The complete fighter

September 07, 2006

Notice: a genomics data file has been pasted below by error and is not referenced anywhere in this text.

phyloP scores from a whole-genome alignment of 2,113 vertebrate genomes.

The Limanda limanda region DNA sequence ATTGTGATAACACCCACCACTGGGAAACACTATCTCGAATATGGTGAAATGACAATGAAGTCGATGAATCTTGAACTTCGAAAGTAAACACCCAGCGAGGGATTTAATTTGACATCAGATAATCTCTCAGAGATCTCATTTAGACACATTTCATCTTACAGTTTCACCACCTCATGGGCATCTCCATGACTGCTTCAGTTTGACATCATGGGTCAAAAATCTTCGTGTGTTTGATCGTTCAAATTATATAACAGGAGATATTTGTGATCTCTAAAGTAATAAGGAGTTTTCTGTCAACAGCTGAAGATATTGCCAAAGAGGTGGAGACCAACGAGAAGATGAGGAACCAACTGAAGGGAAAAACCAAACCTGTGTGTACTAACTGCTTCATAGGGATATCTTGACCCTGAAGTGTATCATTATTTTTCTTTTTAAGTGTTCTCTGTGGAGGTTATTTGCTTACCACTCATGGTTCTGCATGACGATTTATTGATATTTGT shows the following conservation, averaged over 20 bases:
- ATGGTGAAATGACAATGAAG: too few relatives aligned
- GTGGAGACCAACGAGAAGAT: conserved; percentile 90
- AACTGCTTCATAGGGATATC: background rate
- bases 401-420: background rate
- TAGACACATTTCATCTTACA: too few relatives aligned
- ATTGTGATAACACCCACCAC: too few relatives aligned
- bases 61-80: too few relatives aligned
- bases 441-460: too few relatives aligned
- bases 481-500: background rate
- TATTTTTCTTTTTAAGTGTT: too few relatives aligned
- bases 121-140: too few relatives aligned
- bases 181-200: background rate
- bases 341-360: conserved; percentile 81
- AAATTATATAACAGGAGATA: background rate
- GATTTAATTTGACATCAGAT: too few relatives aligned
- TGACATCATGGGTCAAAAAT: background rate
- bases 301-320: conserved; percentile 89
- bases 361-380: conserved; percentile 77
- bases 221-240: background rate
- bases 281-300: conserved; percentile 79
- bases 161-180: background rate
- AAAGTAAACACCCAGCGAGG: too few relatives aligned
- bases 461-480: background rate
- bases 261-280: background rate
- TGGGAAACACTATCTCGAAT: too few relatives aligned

At JKD Unlimited, we strive to create complete martial artists. This means developing people who are great people, great fighters, and for those who want to share their knowledge, great coaches. A great fighter must be a well-rounded fighter. I don’t want any of our students to have a glaring weakness due to a deficiency in our approach. I want to be sure that each general self-defense scenario has been addressed and trained in a realistic manner. The idea is to hit the entire breadth of martial arts training, and then prioritize those areas that most commonly occur in real situations. Our fighting goal is to:1. Become functional 2. in all the ranges 3. with our without weapons 4. against one or multiple 5. unarmed or armed resisting opponents 6. in a variety of environments. That sounds like a lot, but it is easier than it sounds. By combining the elements into scientific training methods, we see students progress at a very rapid rate. I feel that it is important to follow this outline to ensure that we are not limited in our approach. JKD Unlimited students can fight in the kickboxing range, clinch range, and on the ground. They can use and defend against weapons. They have practiced against the difficult multiple opponent situation, and are ready to use various environmental factors, such as clothing or a barrier, against their opponent. The complete approach is satisfying and a ton of fun. For a more detailed look at some of these elements you can continue reading. Enjoy your training! The following is an outline of the various concepts that guide our training to become a complete fighter. THREE RANGES There are three distances that fights occur in: Kickboxing Range, Clinch Range, and Ground Fighting Range. The longest distance is the Kickboxing Range. This is where kicks, punches, elbows, knees, and head butts can be thrown, but without grabbing the opponent or being grabbed. There is no attachment between the two combatants. Fights often start in this range, and the most common street attack, the big swinging punch, is delivered from Kickboxing Range. The second range is the Clinch. This is where the fight is on the feet, but there is grabbing. It can be a common clinch where an attacker grabs you by the shirt before he starts to punch. It can be as sophisticated as using an Over Hook with a Collar Grab to set up a choke while minimizing the opponent’s ability to punch. The Clinch is where the great majority of takedowns occur. Most throws and takedowns require that you physically grab your opponent in order to gain control over his body and execute the takedown. (Foot sweeps can be delivered from Kickboxing Range.) If you want to avoid fighting on the ground, you must work hard at developing your Clinch skills and at avoiding the Clinch altogether. The last range is Ground Fighting. In a street situation, we usually prefer to avoid the ground. There is less mobility and it is easy for a group of attackers to overwhelm you. I know a Brazilian Jiu-Jitsu black belt who was trying to break up a late night street fight. He took a guy down and got the mount on him. The guy on the bottom was panicking and yelling for help, but the black belt just wanted to control him. While he was doing this, another guy ran over and booted the black belt in the head, knocking him cold. He was actually very lucky that the attacker did not follow up and cause serious injury to him, as he was lying there in the street totally defenseless. This is a good example of why we want to avoid the ground in a real fight, but what happens if you were the guy that got taken down? What if you didn’t have friends to help you? If you don’t know how to fight on the ground you will have a very difficult time getting out of the situation unharmed. Real fights often end up on the ground. At JKD Unlimited, we spend a great deal of time practicing fighting from our backs. This is the most dangerous place to be in a real fight, and this is exactly why we practice it so much. Some people say “I don’t want to fight from my back, so I won’t practice all that ground stuff.? I don’t want to fight from my back either, but the more time I spend practicing from those bad positions, the better chance I have of surviving a horrible situation. We practice it because it is so dangerous, much like we practice defense against a knife because a knife attack is life threatening. If you don’t practice kickboxing, you will have a hard time dealing with a good striker. If you don’t practice in the clinch, you will have a hard time defending takedowns. If you don’t practice on the ground, you will not be prepared to deal with a ground fighter. As you can see, just as a striking expert needs to practice in the clinch and on the ground, a ground fighter needs to practice kickboxing. Real fights can move fluidly between ranges, or get stuck at one distance. If long impact or edged weapons are employed, the fight may occur outside of kickboxing range, or within the three ranges. The same holds true for firearms. We must be functional in all the ranges because real attackers usually ambush their victims. In an ambush you won’t be able to choose what range the fight begins in. Your best bet is to be well-trained in each range. NINE TRANSITIONS Fights occur in the three ranges, but there is also movement in between these ranges. These are called Transitions. These can happen by chance, but the skillful fighter will employ transition techniques to guide the fight into the range that he prefers. In a surprise attack you won’t be able to choose which range the fight begins in, but if you can control the transitions, you get to choose which range the fight moves into. There are nine transitions that occur between the ranges in the street self-defense. In Mixed Martial Arts sport fighting, such as the “Ultimate Fighting Championship” and the “Pride” events, there are six transitions. If you start in Kickboxing the fight can transition to the Clinch or it can transition directly to the Ground. If you start in the Clinch, you can move back out to Kickboxing range, or to the Ground. If you start on the ground, you can transition all the way out to kickboxing, or up to the Clinch. In other words, you can move from one range to either of the other two ranges. In MMA sporting events, these transitions are often what the fight is all about. When a great kickboxer fights a great grappler, the first game played is that the kickboxer tries to avoid the clinch or fast takedown in order to keep the fight in kickboxing range. The grappler tries to get to the clinch or shoot in for a takedown to avoid the kickboxer’s strength. If the fight goes to the ground, the kickboxer tries to transition back up to his feet into kickboxing range while the grappler does everything he can to keep the fight on the ground. Whoever controls the transitions controls the fight. Sometimes a great kickboxer will be taken to the ground, but he is good enough on his back that he can defend against the strikes and submission attempts until the grappler begins to tire. When this happens, the kickboxer explodes out of the ground position and to his feet. You then have a fight between a great kickboxer and a winded grappler who doesn’t have the energy to shoot in fast for a takedown. Guess who wins that fight! An important part of our training is playing transition games so that the students can become skillful at moving between the ranges against a resisting partner. Since we train primarily for street self-defense, we also add transitions to a distance which is beyond Kickboxing range: Escape. Since our goal in an actual fight is to go home safely, we must practice creating escape routes from each range. This only comes through proper training, so it becomes part of our transition strategy. This means we add three more transitions on top of those that occur in competition: Kickboxing to Escape, Clinch to Escape, and Ground to Escape. This changes the techniques. In Kickboxing range, you may need to throw punches and circle until you have a clear escape path. This is especially important in multiple opponent situations. If you actually practice going against two people who are fighting back, you will find that it is very difficult to out kickbox them. It is much easier to maneuver your way toward an exit. In the Clinch, a technique like the arm drag can be used to create your escape route, instead of using it to move to the opponent’s back. On the ground you may have reversed your opponent so that you are in a top position. Instead of working to pass the guard or look for a submission, you may prefer to make your exit before his friends show up. Practicing the escape routes in your sparring another aspect that transforms your training from a purely sportive mode into a self-defense mode. This way, you can have it all. So the nine transitions are: KICKBOXING TO ESCAPE KICKBOXING TO CLINCH KICKBOXING TO GROUND CLINCH TO ESCAPE CLINCH TO KICKBOXING CLINCH TO GROUND GROUND TO ESCAPE GROUND TO KICKBOXING GROUND TO CLINCH There are many, many proven techniques that can be used for each transition. It is important to know these, but it is even more important to incorporate these into your resistance training so that you can develop the skill to apply them under pressure. TRAINING METHODS “Knowledge is not power. The ability to apply your knowledge under pressure is power.” This is what it is all about. Not just memorizing techniques, but developing skill in those techniques so that you can use them against someone who doesn’t want you to. Training methods are the essential ways of practicing that will most efficiently develop your fighting skill. Train correctly and you will develop functional fighting skills, no doubt about it. Train poorly and you may be one of those people who knows all about the martial arts, but can’t really fight. Do you want to be a person who can demonstrate an endless stream of techniques, but doesn’t spar well? To me, that is like settling for being a caddy in golf rather than being a player. You carry around the tools of the trade (the clubs), and you know what each one is for, but you can’t actually use them well. If you had good skills you would be playing the game instead of holding the bag. In martial arts we each need to be the one playing the game well. This is not prize fighting, this is real self-defense for an unprovoked attack. If we want to be able to handle a real situation, we must practice in a way that develops fighting skill. The way you train will dictate the level at which you perform. There are two basic types of training methods. One is training with resistance, the other is training without resistance. Training with resistance is a very simple concept. You try to perform your move against someone who is trying to keep you from applying that move. Training without resistance is primarily for memorization of the technique. You may get some muscular or cardio work as well, but the main ideas is to ingrain a certain movement. Examples are doing forms in the air, doing sets on a training apparatus (such as a wooden dummy or heavy bag), or performing techniques and drills with a cooperative partner. It is important for the student to memorize a technique before trying to apply it in sparring. The problem is that most martial artists spend nearly all of their time memorizing techniques with a cooperative partner instead of trying to apply their techniques against an uncooperative opponent. In our classes, at least 80% of the time is spent on Performance Games. This is what we call training where your partner resists your efforts to apply your techniques. There are many Performance Games for each range, each transition, and each position. We have many Isolation Games where we just play with a few particular techniques or positions within the totality of combat so that we can hone those areas. It is important to play the entire game often, with very few restrictions, as this is the closest we can get to real combat in a controlled environment. Of course, we use Progressive Resistance so that each student is playing at the intensity that will best develop their skills. Here is a big question that many martial artists struggle with: How long do you train a student in memorizing techniques before you allow them to play the Performance Games? In other words, how much experience should they have before they start sparring? What do you think? Three years? Three months? We start people playing the game the very first day of training, usually within the first three minutes of training. How can this be? Isn’t it dangerous? Not if you apply Progressive Resistance & Variable Intensity. A brand new student with no training background at all will be shown how to stand in a kickboxing stance with hands up. They will be taught proper mechanics for the jab, and how to cover up against a punch. How long does that take? A few minutes. Then, we pair them with an experienced student or instructor who can control the intensity and we let them play the open hand touch game (touching the top of the head with the hand) using the jab only. They are playing within the first five minutes,safely developing timing, distance, technique, and having a great time doing it. I often see new students who are quite tentative and a little intimidated going into a new activity, especially realistic martial arts training. I see all that drop once they are playing. They smile and laugh as they try to touch their partner while trying to avoid being touched. As the class progresses, they learn the neck clinch with knees, and they learn the rocking chair on the ground. Other techniques are added in too, depending on the particular class. The very first day they get to play Performance Games in each range, so that they begin to develop fighting skills. There is no need to wait years for this. If you do, you will find that the student of three years has to re-learn all the techniques because there was no element of timing, reading, or distancing integrated into the techniques. Only through playing with a resisting partner will you learn to anticipate the moves before they come. There are particular conditioning drills that can be performed as well to enhance the student’s muscular strength and endurance. Hitting focus mitts and using the kicking shields is a great workout and develops good power. Students rarely spar at 100% intensity for safety reasons and to keep the training fun. I believe that unless you are a professional fighter or soldier, the training should be enjoyable. Getting hit at 100% intensity is the opposite of fun. But it is important that each student develops power, and the only way to know that you can hit hard is by hitting something hard. Thus, the focus mitts or kicking shields come out in almost every class. We usually include one to three short rounds per class, but the primary reason for this is to allow the student to strike a target with 100% power and intensity. We make sure that the person holding the mitts does so in a boxing structure, and throws lots of non-choreographed strikes at the student. It will feel a lot like fighting, and is a tremendous workout, but as good as this training is, it still is not quite the same as sparring. The student has to wait for the mitts to be presented to strike, so the flow is not the same. When we spar, we lower that intensity. If you only spar, you may never develop the type of power and the level of intensity that you can through using equipment. The drawback to using equipment is that it is not sparring. Being very good at hitting Thai Pads simply means that you are very good at hitting Thai Pads. While it may develop many attributes, the only way to measure fighting ability is to fight. To recap, the main idea is to train safely, trying to impose your will on a partner who is trying to impose his game on you. You must train against a resisting opponent in order to develop the attributes needed to apply those all so important techniques. TECHNIQUE Techniques are the actual maneuvers you use to affect the opponent. The ability to execute a Technique against an unwilling opponent depends upon your skill, the skill of the opponent, the situation, and the fundamental soundness of the Technique. Most people get sidetracked in their training because they become fixated on learning more techniques. Technique is important, but just because you know 1000 techniques does not mean that you will beat someone who only knows 10. Think about how many techniques there are for defending against a straight punch. Parry, duck, slip, cover, slip and hit, parry and hit, fist destruction, stop kick, stop hit, enter to tackle, etc., etc., etc. There are hundreds of techniques just for a straight punch. BUT, when you are in danger, and an attacker throws a straight punch at you, you only get to choose one technique to defend yourself. At that moment, it does not matter how many techniques you know. All that matters is whether or not you can apply the one technique that you do choose. The same goes in other areas of fighting. You only get to use one move at a time. Most combat sport champions have a handful of techniques that they apply very well. They are probably well rounded, but they have a few moves that they can apply on almost anyone. Don’t get caught up in the “more is better” approach. If you do, you may become a technique collector instead of developing skill. Knowing lots of techniques without the skill is like having a huge collection of automobiles that have no engines. Who cares if it doesn’t work? If you are diligent and train for many years, you can get to a place where you have a wide array of techniques that you can actually use. This takes a lot of training and many years of developing skills in each technique. Some Techniques are simple and just work better a high percentage of the time. These are our basics. Other moves take more coordination, and can become your personal basics over time. On the other hand, people can make up extremely complicated moves that look good against a cooperative partner, but that in reality are virtually impossible to perform against a live, resisting attacker. Here’s the big question: How do we know which techniques to work on first? At JKD Unlimited, we prioritize those techniques that have been proven to work well under the real, stressful conditions of an actual street fight. Do you remember the last time you felt nervous? I mean really nervous. Street fights are so full of stress that our instincts tend to take over. We get that “fight or flight” response. If we fight, we will probably experience a huge adrenaline dump, which is good and bad. Good because you won’t be feeling much pain, and will be able to fight through things that you might not fight through in a class setting. Bad because adrenaline and stress affect our mental and motor skills. We just don’t have the muscular control or the clarity of thought that we do when we are calm. That is why it is so important to practice under stress. You will learn to deal with it better. But, regardless of how well you practice, a real fight has a real threat that cannot be duplicated in a class when you are amongst your friends. Under stress, our motions tend to get wider and more basic. This is why our basics should have as few components to them as possible. This is the concept of Gross Motor Skills versus Fine Motor Skills. If someone had a gun to your head, you may be able to open a door but you would have a hard time repairing a watch. Fine motor skills, as we see in complex martial arts moves, are very, very difficult to perform in a real situation. I once attended a lecture about the ancient Roman warriors, and learned a very important point. Although these battle-hardened warriors were amongst the most successful on earth, the sword fighting combinations that they drilled and used consisted of no more than three movements. No more than three. Why? Because through decades of battles they found that these warriors could not remember more than three moves at a time when under life threatening stress. These were professional soldiers with years of real fighting experience. If these soldiers kept it simple, we need to keep it simple. We work primarily on techniques that require only gross motor skills. Grabbing the neck and throwing knees is a simple gross motor skill that is applied often under stress. Going from an under hook to a slide by double and flowing up to the opponent’s back is a series of moves that can be used if practiced for years. Techniques that require many intricate moves will rarely be applied in real fighting. One exception is on the ground. You can slow the fight down to the point where you can think again and set up advanced combinations. This also comes after years of training, but you first need to become an effective fighter through good. TACTICS Tactics are the strategies we use to implement our techniques. An important concept to consider when developing our tactics is the difference between PAIN COMPLIANCE and INVOLUNTARY COMPLIANCE. Most martial arts techniques rely on pain compliance. This is where you inflict enough pain on the attacker that he decides to comply with you. Hit him hard and he quits. You kick him in the thigh and he gives up. You put him in a wrist lock and he goes along with you. In other words, he feels pain, he decides to quit. The problem here is that it is based upon the attacker’s decision to give up the fight. What happens when you have someone who is very determined and does not want to give up, no matter how hard you hit him? It is hard to make a very determined attacker quit by inflicting pain. It makes some people even more aggressive. If you don’t believe it, ask yourself a question. At what point would you give up if you had to protect your loved ones? Is there any way an attacker could make you say, “Okay, just take my child”? Impossible. You would fight to the death. You would never decide to quit because you were in pain. This is the problem with pain compliance moves. The effectiveness of these techniques is based upon the toughness and will of the opponent. Another common factor is not just toughness or will, but whether or not the opponent can even feel pain. If an attacker is on drugs you can inflict all kinds of damage without making him stop. I have a good story that illustrates this point. A friend of mine named Levi owns a store. He got a call one evening from a worker saying that there was a young man acting very strange who refused to leave. Levi, who has two decades in the martial arts and is very strong, went down to the business. He found a 5’6? man who weighed approximately one hundred thirty five pounds. Not a very imposing guy, especially since Levi weighs in at about two hundred thirty pounds. He tried to coax the man out of the premises, but the young man attacked. Levi fired a strong kick directly to the groin of the attacker. To Levi’s surprise, it did nothing to the guy. The man continued to fight, Levi hit him hard with an elbow, breaking the man’s nose and closing his eye. They guy shot in with a tackle. Levi sprawled, pushing the man to the ground. The guy grabbed Levi’s calf and bit him, causing a puncture wound right through his jeans. Levi pushed away and kicked, driving his shin right through the man’s collarbone. The guy stood up, still fighting. Levi shoved him into the wall, delivered strong knees. Levi heard the ribs breaking. The guy drops to his hands and knees to grab at Levi’s legs again. Levi kicked at him, his hard toed boot landing in the assailant’s teeth. The assailant jumped up, teeth missing, and ran out of the store and up a nearby freeway off ramp. Fortunately, the police had just arrived and caught the man before he got into traffic. Levi called me the next day. He said that he just read one of my articles about going for the choke. My article pointed out that regardless of what someone is on, a well-placed choke will cut off the blood supply to the brain and render them unconscious. No oxygen, no consciousness. Levi understood this, but in the heat of the battle, he did not think of it. Instead, he had a very small guy who was totally battered, but who refused to give up. We chatted about the fact that it is one thing to be aware of a technique and another to actually train it under realistic conditions so that you can apply it under stress. Those all-important training methods made the difference, and you can be sure that Levi now trains chokes diligently. All this leads us to a guiding principle in our tactics. Rather than rely on pain compliance techniques, we want to impose involuntary compliance on an opponent whenever we can. Therefore, the technique that we prioritize over all others is the choke, preferably from the back. If you cut off the blood supply to the brain, the attacker has no choice but to go to sleep. It doesn’t matter how tough he is or if he is on drugs. No oxygen will make him sleep, and a sleeping attacker is not much of a threat. We are always looking for ways to apply a choke. This doesn’t mean that we give up training all the other techniques. On the contrary, we know that a good punch to the head can cause a knock out. We also use all of our striking to set up chokes. If striking ends the fight, wonderful. If not, we are prepared to work our way to a choke and end it that way. It is important to use this tactic in training so that you don’t have to think about it. It becomes instinct because of all the hours of training that you have put in. MULTIPLE OPPONENTS This is a nightmare situation. Fighting one on one is tough enough, but having more than one opponent is extremely difficult for anyone to deal with. This isn’t like the movies where the attackers are professional stuntmen who are paid to make the star look good. This is the real world. Your best tactic is to escape. If you can’t escape, or if you have someone you need to protect, you need to be more aggressive, more skillful, and smarter than the attackers. This is also a good time for weaponry, but I suggest you consult with your local law officials to determine where self-defense crosses over the line to criminal assault. The law in many states says that if you turn the tables on one or more attackers to the point that they are at your mercy, and you continue to inflict damage, you then become the criminal. This is especially true when using weapons against unarmed (or sometimes armed) assailants. The line “better judged by twelve than carried by six” has truth, but another truth is that it is even better to be able to resolve the situation within the parameters of the law. You may not be able to think this clearly during an actual attack, but you can make sure that any weapon you have with you is legal to carry. As with all other aspects of our training, it is imperative that you practice multiple opponent scenarios with resisting opponents. Use progressive resistance and good safety equipment, making sure that nobody gets too wild. We don’t want injuries in training. That said, playing the various Performance Games with multiple opponents will surely open your eyes to the reality of the situation. Let me tell you it isn’t easy. You should also consider that in a street situation you need to be aware of other possible attackers even as you deal with the one in front of you. I know a very good fighter who spent years doing Thai boxing before getting into Brazilian jiu-jitsu. He spent years at this, eventually becoming a black belt. He was at home one night with his friends when he heard a commotion outside. They went out to find a group of men bullying a guy. The friends went over to try to break it up, and sure enough, a melee broke out. My friend clinched with a guy, keeping his hips away like he would in a jiu-jitsu match. He was just trying to calm the situation, but the attacker was going wild. After a bit, my friend snapped out of his sport mode. “I thought, What am I doing? This is a fight.” He tossed the guy to the ground and got to the mount position. The opponent was bucking and flailing around while my friend tried to calm him down. He still didn’t try to punch, but he remembers hearing the opponent scream, “Get this guy off of me.” About that time, the sound of a boot connecting with a skull echoed in the street. My friend lay in a twisted, unconscious heap. Someone had come up and kicked him from his blind side while he was preoccupied with his opponent. Luckily, they did not follow up and he was able to recover without massive injuries. It could have been much worse. In my classes, we add an element to broaden our awareness of multiple opponents. Whenever we play the Performance Games, anyone can break away from his partner and “attack” someone else while they are involved in their sparring session. For example, if everyone is in pairs working the ground fighting, you have to keep an eye out in case one of your friends from across the room decides to run over and make your session a multiple attacker situation. The result is that when we grapple, kickbox, or clinch, we always are on the look out for someone else to enter the fight. This somewhat simulates the idea of being in a real fight and looking for your opponent’s friends to jump in. Of course, it is nothing like the adrenaline and wild environment of the real thing, but it does bring up tactics and a level of awareness that would not be present if we only train the in a more sporting mode. It is loads of fun too! The threat of multiple opponents is also a good reason to practice standing up from the ground. We work this so that we can escape a bad situation, and the ability to stand from the ground is a very important part of our ground fighting training. If you play the Performance Games with multiple opponents, you will see where your weaknesses are. Play safely, but make it as real as you can. WEAPONRY If you get into a street altercation you should always expect to confront a weapon. If someone is bullying you it is because they believe that they have an advantage over you. This could be because he is an experienced street fighter, or it could be because he is hiding a weapon. Think about it. If a person who is smaller than you is giving you a hard time, he may very well have a weapon to back up his words. (It may also be that his “weapon” is the group of friends lurking in the shadows.) Growing up in Los Angeles, I had a group of friends from the roughest part of town. They were great guys, but they wouldn’t stand for being bullied. After a night on the town, they were driving down the freeway at three in the morning when they passed a station wagon with the same number of young men. My friends were big guys who lifted weights diligently while those in the other car were considerably smaller in stature. Somehow looks were exchanged, then gestures, then the small guys motioned for my friends to pull over. No problem. They were ready to fight, especially against these little guys. My friends pulled their car in front of the wagon and were about to get out when one of them noticed the shotgun. One of the small guys had just pulled the scattergun out from under the seat. My friends dove back into their car and high tailed it out of there. Of course, they should have just ignored the whole thing in the first place. Who cares what someone else says about you. But, being young and impetuous, they almost walked into a tragic situation. If they had been expecting a weapon, they would not have pulled over. There are three basic types of weapons in common street usage today: 1. Impact weapons, such as sticks, clubs, bottles. 2. Edged weapons, such as knives, razors, broken bottles. 3. Firearms, from small pistols to shot guns. In class, we concentrate on dealing with impact and edged weapons. I encourage my students to work on firearms training outside of class. If we don’t practice with weapons we will be at an even bigger disadvantage if we have to face one in the street. Just as with the empty hand skills, I am not talking about forms and drills. For self-defense purposes, you have to practice fighting with and against them to develop usable skills. That uncooperative training partner is your best friend if you want to really be able to fight with weapons. We use progressive resistance and variable intensity in our weaponry work. We mainly practice empty hands against knife or stick, but we also do knife versus knife sparring and stick versus stick sparring. There are many combinations you can use, but because of time constraints, we concentrate on these fundamentals. Realistic firearms training should also be done with progressive resistance, but never to full resistance! Best to put on approved protective equipment under the supervision of a certified trainer and see what you can do against a gun using paintballs or “simunition”. This way you will know if you moved in the right way at the right time. If you didn’t, that welt will motivate you to move a little quicker. When it comes to shooting, target practice is okay, but it is much like practicing martial arts with a partner that just stands there for you. Everything changes when the opponent is fighting back, or in the case of firearms, shooting back. Methods that work well on the shooting range when you can get into your solid stance, regulate your breath, focus on the front site, and slowly squeeze the trigger have been proven to be almost useless in a surprise gun battle. As video cameras become more and more ubiquitous, we will have even more proof that under pressure most people crouch, square off toward the threat, and focus on the danger. No sideways stance, no upright position, no focusing on the front site. This is simply reality. There are times when target shooting type methods work very well, but in surprise attacks your instincts tend to take over. Just as in our empty-handed training, just because something works well in a sterile environment DOES NOT mean that it will work in the stressful, pressure packed situation where your life is suddenly on the line. Like all of our other training, we must do our weaponry training in an environment that comes close to simulating a real situation while maintaining safety. ENVIRONMENT Your techniques and tactics must change to accommodate the environment that the fight takes place in. By environment I mean anything around you that can affect the fight. Most people practice martial arts in a beautiful but sterile environment. Nice, flat flooring, mats, no obstacles, and good lighting. Most real fights take place in low lighting where you are surrounded by obstacles. You see the problem. If you don’t practice in the environment that a real fight takes place in you may be forced to improvise something that you have never practiced while in the midst of combat. There will be enough adjustments to make in a real fight without having to wing it on environment. Remember also that environment can work against you, but you can use it in your favor. The most common environmental considerations are clothing and barriers such as walls, cars, tables, etc. Almost anyplace you could get into an altercation there will be clothing involved and there will be a wall or other barrier around. Now if you get into a fight on the fifty-yard line of a football field against a naked attacker, well, I’ll let you sort that one out for yourself. For most of us, a real situation will happen with clothes to grab and obstacles to bump into. People tend to grab at each other’s clothing in the clinch. You can often tell which guys have just been in a fight because they usually have their shirts torn. If you are wearing a jacket the attacker can use it against you by grabbing it and yanking you all over the place. If you have practiced well, this will not be a large problem. You will be able to keep your balance and start your counter attack because you have dealt with the situation in training. This is why we sometimes wear sturdy clothes such as a judo or jiu-jitsu uniform during practice. You need to be experienced in dealing with a strong grip on your clothing. At the same time, you learn how to use the opponent’s clothing against him. The only choke that can be done standing while facing the opponent is the collar choke, usually performed while pinning the attacker against a wall. There are certain throws that work by using the adversary’s clothing. Many of these are from judo, and let me tell you these can be executed very quickly. Developing the skills to use the clothing against an attacker can make all the difference in a real fight. The barrier, be it a wall, fence, or car is another environmental consideration that can be used against you or in your favor. Dealing with the barrier is so important that I have dedicated an entire section to it. Let me just say here that you can use the wall to go from very bad positions to good positions. You can also use it to aid in takedowns, to nullify submission attacks, or to set up striking. If you don’t have this as part of your normal training, I suggest that you add it right away. Other environmental considerations include the light level, slope and slickness of the ground, and the evenness of the surface. If your punch defense relies on a split second determination of whether it is a straight or curved punch, you are going to be out of luck in a low light environment. That is why I teach the “cover” defense first, as it works against almost any attack to the head without the necessity of seeing which particular strike is coming. Slope is important because if you like to sweep people to your right, but your right side is facing up hill, you are not going to be able to sweep well. It is hard to throw up hill, so you need to be ready to turn an opponent to put him in position. If the ground is wet, muddy, or icy certain techniques are out the window. I was told that there is a style of fighting in the Southern Philippines where the practitioners immediately fall to the ground to start the fight. The region has so much rain that the ground is always muddy, so might as well start on the ground in a position of your choosing rather than slipping and falling in an awkward position. An uneven surface provides unique challenges as well. If the ground were littered with rocks you would not want to fall to the ground at the first sign of danger. You would not be able to move lightly on your feet either. Environment can dictate the fight, so best to practice in various environments when you can. If nothing else, use the clothing and barrier in your training, as those are the most common environmental factors. If you want to be prepared, you have to practice in as many situations as you can. USING THE BARRIER Barriers are everywhere in real fights. In the training hall, we usually have wide open spaces to make training easier and to ensure safety. The real world environment consists of walls, tables, cars, dumpsters, and fences. The barrier can be your best friend or it can act as a second opponent. It is imperative that you train with the wall as a factor so that you can use it to your advantage. All of the chokes performed in the clinch are easier to apply if you can back your opponent into a wall. The less the opponent moves, the easier it is to finish the choke. It is also harder for the adversary to throw strong punches when he is stuffed against the barrier, but you must first get the opponent’s back to the wall. The basic way to move the opponent to the wall is by the old push-pull routine. If you are facing the wall, and you have the neck clinch on the attacker, you can start to pull him forward. If he resists, which is likely, you can use his momentum to drive your elbows into his chest and push him straight back to the wall. If the attacker is facing the barrier, or if it is to your side, you will have to twist his head and turn him so that his back is toward the wall before you run him into the barrier. The same method applies if you are clinching on his body. You need to get some momentum going so that you can guide the attacker backwards into the wall. Once you have his back to the wall you need to keep him there. There are two key elements to achieve this: forward pinning pressure and blocking his ability to move to the side. You need to pin his upper body against the wall with your arms, shoulder, or chest. Your head may come into play as well. The exact method you use will depend upon the particular clinch position you are in. If your left arm is over hooking his right arm, you need to also control his other arm. You can have your right arm underhooked under his left, or you can block his left biceps with your right hand. You pin him with your chest and head as you set up your collar choke. To keep him from sliding out to the side, you need to put one leg deep between his. (You can also add knees to the groin here, but if he is feeling no pain you want to utilize maximum leverage to keep him pinned.) Putting your leg deep between his creates a barrier so that he cannot simply move to the side and get his back away from the wall. He will have to actually step high over your leg to do move out, which is very difficult to do when pinned. As with all other techniques, you need to spend time playing the game of putting your partner’s back to the wall, playing the game of keeping him there, and playing the game of finishing the choke in order to develop your functional skills. Another great advantage of using the wall is that it makes getting a takedown much easier than trying to do it in an open area. There are times that it is to your best advantage to throw the person to the ground in order to finish the choke. This depends upon the situation and your personal level of ground fighting skill. Using the wall can facilitate your takedown as it takes away many of the attacker’s counters. The first counter to the bear hug, single leg takedown, double leg takedown, and many reaping throws is for the opponent to move his hips and legs back away you. This is called a sprawl in wrestling and is the first takedown defense learned. By putting your opponent against the wall you take away his ability to sprawl his hips and legs back, thus making your takedown much easier. This is not a book on takedowns, but I want to at least share one simple move that has been used effectively in cage fights for years. One of the most efficient takedowns against the wall is to first get your arms underneath those of your opponent in a bear hug position. At the same time you put one leg forward deep between the opponent’s legs while driving him to the wall with your shoulder. Having your leg deep makes it very difficult for him to move right or left. Your head should be up against his chest, not down under his arm where you are susceptible to the guillotine. Once in position, quickly drop down, while maintaining good posture and pressure, to grab behind his knees with both hands. Drive with your legs to push up and in with your shoulder to keep him pinned against the wall with an upward pressure. Pinning him upward into the wall takes a lot of weight off his legs, making it easy to lift his legs up and away from the ground. By keeping forward pressure, you can land the attacker in a crumpled heap against the wall. You now have space to escape or attempt to finish the fight. With practice this takedown can be done very quickly, giving the opponent very little time to mount any sort of counter. He will be down before he knows what happened. Bear with me as I emphasize again that the key to developing usable skill is to actually practice against the wall with a resisting partner. You will want to spend time practicing getting your partner’s back to the wall, then pinning your opponent to there so that he does not slide out easily. This Performance Game is loads of fun as both partners jockey for position. Train this for a month and then try it against someone who has never played the game. I’ll bet that you will be surprised at how easy it is for you to get your new partner’s back against the wall and keep him there. If you have a proper padded surface and know how to fall safely, add the takedown into the game. Be sure to take care of your partner when you take him down. Now put on a jacket and play the game while trying to get to the collar choke. Developing skill against the wall can be a huge advantage in a real situation. It is like having a friend who is always there to help you.